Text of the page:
Posted by: Steve Toll
09/09/13 2:25 pm EST

samhinkiepressereditedWhomever the 76ers select at or near the top of the 2014 NBA Draft next year, that player will face the tremendous challenge in leading this organization to an NBA Championship.  Despite what Sam Hinkie and Joshua Harris have promised to everyone involved in the organization, the odds of a top 5 pick winning an NBA title with the franchise that drafted him are long – very long.

There is this thought that not only will Sam Hinkie draft the right guys, but that he will also do something that has been historically near impossible to do.

Look at the NBA draft from 1990 through 2009.  In the past 20 years, take a wild guess how many players picked in the top 5 have won an NBA title with their original team while contributing (here’s looking at you, Darko).

After the jump, I’ll give you the answer to that question as I take a realistic look at why Sam Hinkie and his To Be Determined player from the top of the 2014 Draft face the utterly impossible challenge of leading the Sixers to the Promised Land again.


In total, only 11 guys picked in the top 5 of the NBA Draft between 1990 and 2009 have even made it to the Finals with their original team.  Here is the best of the best of the top 5 picks from 1990-2009 who didn’t make an NBA Finals with their original team: Mutumbo, Webber, Grant Hill, Kidd, Garnett, Ray Allen, Camby, Billups, Vince, Brand, Tyson Chandler, Pau, Yao, Bosh, CP3, Deron, Aldridge, Horford, D-Rose, Kevin Love, and Griffin.  If you’re familiar with basketball, you see that only the last five guys can move from this paragraph to the ones below with Rose and Griffin being the only two with a realistic chance to do so.

So you’re left with Durant, Westbrook, Harden, Lebron, Dwight, Iverson, Shaq, Penny and Gary Payton.  These guys all made the finals with their respective teams, but didn’t win.  That’s pretty good company and shows how tough it is to win an NBA title.  Iverson did it in a terrible conference and a wholly underrated supporting cast.  Shaq+Penny like KD+Westbrook+Beard did it together.  Payton did it with Shawn Kemp who was the best player in his draft but was the 17th pick.  Lebron willed his team to the finals and D12 led a super hot 3-point shooting team.  That is it.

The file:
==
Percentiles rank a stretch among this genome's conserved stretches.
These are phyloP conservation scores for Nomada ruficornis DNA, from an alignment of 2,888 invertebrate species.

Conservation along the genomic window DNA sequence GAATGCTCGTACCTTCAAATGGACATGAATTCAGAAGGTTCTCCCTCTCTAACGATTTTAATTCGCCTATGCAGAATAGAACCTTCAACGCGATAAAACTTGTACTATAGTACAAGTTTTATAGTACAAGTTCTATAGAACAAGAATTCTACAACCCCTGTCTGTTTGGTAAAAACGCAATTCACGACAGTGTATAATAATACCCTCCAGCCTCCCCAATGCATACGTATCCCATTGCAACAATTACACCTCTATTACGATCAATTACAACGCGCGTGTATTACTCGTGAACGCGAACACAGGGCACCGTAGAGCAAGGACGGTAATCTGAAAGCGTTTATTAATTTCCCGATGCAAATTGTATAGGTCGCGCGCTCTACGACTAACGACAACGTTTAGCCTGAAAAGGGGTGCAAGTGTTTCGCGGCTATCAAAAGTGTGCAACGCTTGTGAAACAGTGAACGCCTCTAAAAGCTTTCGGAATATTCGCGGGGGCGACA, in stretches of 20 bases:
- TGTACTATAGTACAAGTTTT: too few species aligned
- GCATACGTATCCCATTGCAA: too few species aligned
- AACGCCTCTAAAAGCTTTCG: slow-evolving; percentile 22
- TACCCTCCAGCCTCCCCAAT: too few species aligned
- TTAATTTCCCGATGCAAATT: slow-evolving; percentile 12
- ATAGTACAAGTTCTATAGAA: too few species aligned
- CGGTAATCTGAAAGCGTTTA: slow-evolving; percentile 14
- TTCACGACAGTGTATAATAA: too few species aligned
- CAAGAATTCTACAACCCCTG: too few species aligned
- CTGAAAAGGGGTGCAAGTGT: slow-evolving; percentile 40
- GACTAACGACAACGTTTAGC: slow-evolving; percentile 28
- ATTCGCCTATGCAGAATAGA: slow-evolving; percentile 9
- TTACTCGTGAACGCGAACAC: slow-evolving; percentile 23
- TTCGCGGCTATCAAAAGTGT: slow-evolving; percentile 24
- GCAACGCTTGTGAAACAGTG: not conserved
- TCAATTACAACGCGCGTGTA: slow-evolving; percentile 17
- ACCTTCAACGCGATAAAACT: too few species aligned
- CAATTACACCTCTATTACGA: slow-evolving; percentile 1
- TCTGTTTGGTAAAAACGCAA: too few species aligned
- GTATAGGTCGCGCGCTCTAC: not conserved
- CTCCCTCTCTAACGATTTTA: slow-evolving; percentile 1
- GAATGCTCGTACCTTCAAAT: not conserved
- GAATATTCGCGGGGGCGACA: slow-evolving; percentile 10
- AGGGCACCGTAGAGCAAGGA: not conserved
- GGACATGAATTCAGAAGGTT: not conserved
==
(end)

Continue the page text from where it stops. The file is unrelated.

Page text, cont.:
Which leads us to the final 2 players, guys who won a title on a team that picked them in the top 5 from 1990-2009.  Their names are Tim Duncan and Dwyane Wade, guys who won under extremely unusual circumstances.  What is interesting is, I’m not sure which guy’s championships are more unusual.

The right place and the right time, can’t be overstated with these 2 guys.  Tim Duncan got the Admiral and the starting backcourt from the All-Euro history of the world team.  Dwyane Wade got Shaq, the refs, Lebron James and Chris Bosh.  So like I said, I’m not quite sure which player had a more unusual, dare I say fortunate, perhaps even lucky, path to an NBA title.

What I am sure of is that Sam Hinkie and his 2014 Lottery pick will need a similar amount of good fortune if they are to bring a title home to  Philadunkia nation.


5 Responses to “THE ODDS of A TITLE ARE LONG”

  1. George
    9. September 2013 at 15:29

    Good article with solid points, but there are different salary cap rules and luxury tax punishments now. I don’t think we’ll see the Miami/Boston teams anymore, at most a team can have 2 superstars. Then they have to hope to draft well and sign free agents to more friendly contracts. Not saying what you’ve shown is wrong, more that the rules have changed

  2. Joe
    9. September 2013 at 17:02

    “Unless you’re LAL or Miami, draft picks are vital and necessary pipeline to franchise success”

    – Steve Toll, 19th August 2012

  3. Ransom Cozzillio
    10. September 2013 at 12:51

    Steve, something you may want to look into: what is the average age that any rotation (top 9 in mpg, over 15-20 mpg, however you want to draw that line) makes the NBA finals. My guess, that number is older than the average age of the players you counted from the 2009 draft, and maybe even 08 and 07. In other words, perhaps not entirely fair to count drafts that recently into your numbers.

  4. Chris H.
    11. September 2013 at 12:27

    Interesting article, but one thing I will add is that in that 20 year season span you gave, there were only 7 different teams that won. Heck, there were 3 three-peat winners. Also, there was the Spurs odd-year dominance to the tune of 4 champs. So taken that into consideration 13 out of 20 seasons were won by only four teams. I know that any and everything can be skewed, but the 90’s and early 2000’s were dominated by only a handful of teams. So the problem, in my opinion is not worry so much about draft picks taking someone to the promise land, it’s more of the usual haves vs. have nots that plague the NBA. But either through luck, or things falling your way, or even a team drafting/trading great (Kobe) or poorly (Shawn Bradly) if you don’t start with a building block, then you have nothing. Not to sound defeatist, but I would much rather be in OKC’s position (close not no title yet) then perennially knowing that my team doesn’t have a realistic shot. By the time MCW (who I know you hate) Noel, the high and “low”-high picks mature in 3-4 seasons, we could be the next OCK, or we could be the current 76ers. But either way, things have been blown up and now we have to let time, and hopefully basketball business savvy, take its course.

  5. Adam
    13. September 2013 at 09:36

    Winning a title is hard…. No matter what… And history proves that drafting the best players (whether u keep them or trade them) is the only legit method to build a title team.

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